The CMBBR has active research programs in two areas of marine biotechnology: the use of marine microorganisms; and the cultivation of invertebrates and their cells under laboratory conditions.
Providing adequate supplies of marine natural products remains a daunting challenge. Approaches to address this issue include methods at the organismal, cellular and molecular levels. Aquaculture efforts funded by HBOI and Sea Grant have provided base-line data for the culture of sponges and ascidians. Using a model sponge system, the Invertebrate Cell Culture group has developed techniques for primary culture and monitoring of growth and production of bioactive metabolites. Many groups, including the CBMMR, consider the microbial population of the invertebrate to be the original source for the synthesis of many marine natural products and consequently much of the our research is targeted towards understanding the microbial population of specific sponges and the identification of potential producers of specific metabolites. One of our current projects, funded by Sea Grant, is targeting the producer of leiodermatolide.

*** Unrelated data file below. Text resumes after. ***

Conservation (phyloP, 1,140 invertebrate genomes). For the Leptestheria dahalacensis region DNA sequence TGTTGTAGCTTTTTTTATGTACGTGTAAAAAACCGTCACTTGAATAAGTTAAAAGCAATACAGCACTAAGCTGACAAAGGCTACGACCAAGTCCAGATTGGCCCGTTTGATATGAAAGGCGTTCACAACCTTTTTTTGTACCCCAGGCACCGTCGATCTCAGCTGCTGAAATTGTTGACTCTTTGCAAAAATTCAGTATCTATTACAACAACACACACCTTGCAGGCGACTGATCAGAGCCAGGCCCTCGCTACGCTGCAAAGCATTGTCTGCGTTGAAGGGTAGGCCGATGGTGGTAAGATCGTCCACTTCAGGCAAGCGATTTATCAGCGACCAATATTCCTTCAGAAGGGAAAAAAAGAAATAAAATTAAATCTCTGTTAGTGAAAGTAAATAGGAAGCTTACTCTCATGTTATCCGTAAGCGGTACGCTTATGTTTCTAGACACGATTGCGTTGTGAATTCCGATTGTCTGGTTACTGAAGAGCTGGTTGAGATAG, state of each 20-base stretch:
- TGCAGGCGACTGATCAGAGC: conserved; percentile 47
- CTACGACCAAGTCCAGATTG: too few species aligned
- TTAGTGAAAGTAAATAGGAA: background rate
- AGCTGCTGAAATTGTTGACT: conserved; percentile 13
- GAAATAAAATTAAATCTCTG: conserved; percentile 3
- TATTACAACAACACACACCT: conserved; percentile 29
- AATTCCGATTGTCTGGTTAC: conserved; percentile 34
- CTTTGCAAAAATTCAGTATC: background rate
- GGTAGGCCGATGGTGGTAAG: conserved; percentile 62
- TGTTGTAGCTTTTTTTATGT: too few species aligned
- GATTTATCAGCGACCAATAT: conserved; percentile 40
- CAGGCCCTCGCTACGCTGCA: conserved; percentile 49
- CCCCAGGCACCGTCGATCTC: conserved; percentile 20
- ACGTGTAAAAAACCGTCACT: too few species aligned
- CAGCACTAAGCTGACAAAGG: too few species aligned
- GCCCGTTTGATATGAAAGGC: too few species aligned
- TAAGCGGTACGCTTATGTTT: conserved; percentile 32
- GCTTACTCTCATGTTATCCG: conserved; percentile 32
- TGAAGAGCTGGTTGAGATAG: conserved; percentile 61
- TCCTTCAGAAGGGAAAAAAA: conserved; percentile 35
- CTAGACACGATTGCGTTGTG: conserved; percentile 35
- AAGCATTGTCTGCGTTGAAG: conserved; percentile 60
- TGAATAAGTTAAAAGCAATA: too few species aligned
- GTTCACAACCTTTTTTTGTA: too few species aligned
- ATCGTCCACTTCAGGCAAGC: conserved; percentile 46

Marine microorganisms are also being studied as a source of novel enzymes and industrial chemicals.